There is an interesting article from Law School Toolbox on “Deep Learning.” Here are some excerpts:
Law school presents law students with a number of incredible intellectual challenges. You have to memorize a great quantity of information in various substantive areas of law in a relatively short time. You have to learn to use a lot of arcane technical jargon correctly. You have to master a new system of legal proof that is just as complicated as the system of geometrical proofs you learned in high school. The only difference is that you will get substantially less support in learning how to do a legal proof than you did when you were learning how to do a geometrical proof.
The best way for law students to meet and overcome these challenges is to engage in “Deep Work.” Deep Work is the ability to focus exclusively for a long period of time on one particular intellectual task without distractions. Engaging in deep work means working with total uninterrupted concentration on whatever you are doing. It is the opposite of multi-tasking. Students who engage in deep work will be able to more quickly master complex information and produce superior results in less time.
Five suggestions are:
1. Avoid Multi-Tasking
2. Incorporate Deep Work Into Your Calendar
3. Prevent Interruptions
4. Close Or Minimize Social Media Accounts
5. Evaluate The Usefulness Of Study Groups And Other Meetings
Read full article at lawschooltoolbox.com
From Rocket Matters Legal Productivity website:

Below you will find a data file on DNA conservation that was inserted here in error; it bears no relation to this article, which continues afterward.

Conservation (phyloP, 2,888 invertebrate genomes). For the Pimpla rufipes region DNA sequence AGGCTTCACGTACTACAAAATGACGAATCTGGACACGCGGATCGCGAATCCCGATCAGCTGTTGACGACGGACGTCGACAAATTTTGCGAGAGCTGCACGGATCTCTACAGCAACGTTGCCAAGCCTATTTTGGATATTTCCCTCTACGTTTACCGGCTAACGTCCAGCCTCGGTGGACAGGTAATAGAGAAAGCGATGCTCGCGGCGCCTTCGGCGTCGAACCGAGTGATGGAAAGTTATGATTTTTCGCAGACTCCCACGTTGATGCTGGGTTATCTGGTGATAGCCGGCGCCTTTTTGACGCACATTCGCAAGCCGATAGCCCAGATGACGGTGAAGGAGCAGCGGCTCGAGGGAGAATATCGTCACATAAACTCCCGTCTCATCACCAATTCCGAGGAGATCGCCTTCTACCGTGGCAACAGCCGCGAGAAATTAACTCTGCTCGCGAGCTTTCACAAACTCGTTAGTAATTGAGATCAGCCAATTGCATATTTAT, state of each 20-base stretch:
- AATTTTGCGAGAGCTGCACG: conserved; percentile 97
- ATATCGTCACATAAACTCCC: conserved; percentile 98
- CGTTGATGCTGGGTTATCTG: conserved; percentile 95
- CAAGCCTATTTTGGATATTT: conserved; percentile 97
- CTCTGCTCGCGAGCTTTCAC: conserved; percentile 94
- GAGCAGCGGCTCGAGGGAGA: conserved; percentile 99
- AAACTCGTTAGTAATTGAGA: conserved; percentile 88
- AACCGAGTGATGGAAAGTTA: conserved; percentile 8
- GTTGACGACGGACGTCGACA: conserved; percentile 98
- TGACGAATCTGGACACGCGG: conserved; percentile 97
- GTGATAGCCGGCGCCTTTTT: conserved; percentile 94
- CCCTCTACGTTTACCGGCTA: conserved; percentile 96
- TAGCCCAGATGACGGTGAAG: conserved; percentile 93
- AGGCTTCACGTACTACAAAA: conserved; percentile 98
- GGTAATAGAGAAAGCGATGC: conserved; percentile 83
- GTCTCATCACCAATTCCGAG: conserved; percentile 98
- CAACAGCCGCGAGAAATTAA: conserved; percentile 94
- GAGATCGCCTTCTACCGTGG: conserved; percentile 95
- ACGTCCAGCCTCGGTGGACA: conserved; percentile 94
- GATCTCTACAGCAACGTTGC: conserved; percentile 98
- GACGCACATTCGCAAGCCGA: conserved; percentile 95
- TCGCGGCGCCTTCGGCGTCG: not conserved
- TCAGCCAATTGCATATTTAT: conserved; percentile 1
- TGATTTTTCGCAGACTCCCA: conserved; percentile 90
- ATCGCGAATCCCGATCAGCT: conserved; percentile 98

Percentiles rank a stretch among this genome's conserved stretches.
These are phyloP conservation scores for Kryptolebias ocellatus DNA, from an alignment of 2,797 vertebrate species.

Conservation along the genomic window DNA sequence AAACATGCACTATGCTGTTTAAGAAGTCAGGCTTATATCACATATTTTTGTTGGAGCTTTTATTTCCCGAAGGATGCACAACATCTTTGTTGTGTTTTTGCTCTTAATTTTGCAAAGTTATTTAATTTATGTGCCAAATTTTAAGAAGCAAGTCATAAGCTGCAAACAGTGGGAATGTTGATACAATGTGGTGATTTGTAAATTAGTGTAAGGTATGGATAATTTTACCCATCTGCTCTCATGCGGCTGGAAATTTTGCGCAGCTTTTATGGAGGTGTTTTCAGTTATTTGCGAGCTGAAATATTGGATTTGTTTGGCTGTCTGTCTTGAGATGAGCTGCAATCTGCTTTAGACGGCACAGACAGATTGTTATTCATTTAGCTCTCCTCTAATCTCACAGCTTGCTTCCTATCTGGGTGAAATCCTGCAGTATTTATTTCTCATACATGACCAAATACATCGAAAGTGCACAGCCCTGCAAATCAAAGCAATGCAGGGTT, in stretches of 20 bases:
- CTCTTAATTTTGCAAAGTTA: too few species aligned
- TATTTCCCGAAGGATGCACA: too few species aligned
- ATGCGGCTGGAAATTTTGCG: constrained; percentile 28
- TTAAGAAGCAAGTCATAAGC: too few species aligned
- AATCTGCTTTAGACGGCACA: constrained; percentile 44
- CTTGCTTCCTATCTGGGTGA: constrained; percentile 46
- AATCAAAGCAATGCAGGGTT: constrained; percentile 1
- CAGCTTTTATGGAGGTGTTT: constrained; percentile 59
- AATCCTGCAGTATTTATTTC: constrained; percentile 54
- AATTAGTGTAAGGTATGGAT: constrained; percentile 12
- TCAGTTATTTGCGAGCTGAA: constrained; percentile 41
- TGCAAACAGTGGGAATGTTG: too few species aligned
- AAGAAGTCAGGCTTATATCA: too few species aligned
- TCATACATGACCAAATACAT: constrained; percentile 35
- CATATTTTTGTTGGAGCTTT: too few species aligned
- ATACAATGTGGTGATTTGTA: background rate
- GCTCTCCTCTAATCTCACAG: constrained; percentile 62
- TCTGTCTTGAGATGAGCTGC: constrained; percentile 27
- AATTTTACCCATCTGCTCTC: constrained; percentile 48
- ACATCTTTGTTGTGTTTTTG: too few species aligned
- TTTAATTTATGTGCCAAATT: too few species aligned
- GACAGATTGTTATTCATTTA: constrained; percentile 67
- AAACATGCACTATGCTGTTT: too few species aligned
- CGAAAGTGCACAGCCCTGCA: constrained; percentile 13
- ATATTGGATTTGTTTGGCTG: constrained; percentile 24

Evernote is more than a note-taking application. We use it to store ideas, recordings, projects, tasks, images…The list is as comprehensive as we want it to be. Evernote allows us to offload our brain and organize our lives.
And how do lawyers use Evernote? I asked a few Evernote-loving lawyers. Here are their stories.
Read full article at www.rocketmatter.com
See also: A Lawyer’s Guide to Evernote E-Book
If you are not aware of London Law Lectures, it is an excellent resource for UK law students. Run by Professor Norman Baird, the site contains recorded lectures and other resources. Current offerings include:
LAW of CONTRACT
EQUITY & TRUSTS
LAW of TORT
LEGAL SYSTEMS & METHODS
See more at LONDON LAW LECTURES
Preparing for law school before classes begin is important in being successful. However, your preparation should be focused on getting into law school and enjoying your “freedom” before you spend countless hours studying the law.
Here are five things to think about from Law School Toolbox:
- Do Not Study the Law Intensely
- Research Schools
- Relax a Little
- Work, Work And Work
- Get in the Mindset
Read full article at lawschooltoolbox.com
From Bloomberg Law:
The University of La Verne College of Law enrolls over 100 students each year, and if past history is any indication, only slightly more than half, 54 percent, will likely pass the bar on their first try after graduation.
Should that affect whether it stays open?
The disconnect between a school’s low bar passage rate, relative to other schools in the country, and its ability to draw applicants raises a question that’s been looming for legal education regulators: Is the bar passage rate the best way to measure whether a law school is adequately preparing its students to become lawyers?
On one side, there are voices urging the ABA to raise the standard of graduates who must pass the bar exam on their first attempt. They say the high cost of a legal education means schools owe it to their students to guarantee a certain level of success and chance of a career in the law.
Others argue the ABA’s standards would limit diversity in the legal profession by disproportionately forcing the closure of law schools that serve historically underrepresented populations. They claim a focus on bar passage rates does not adequately capture their success or account for the role they play in their communities.
Read full article at bol.bna.com
From Law School Toolbox: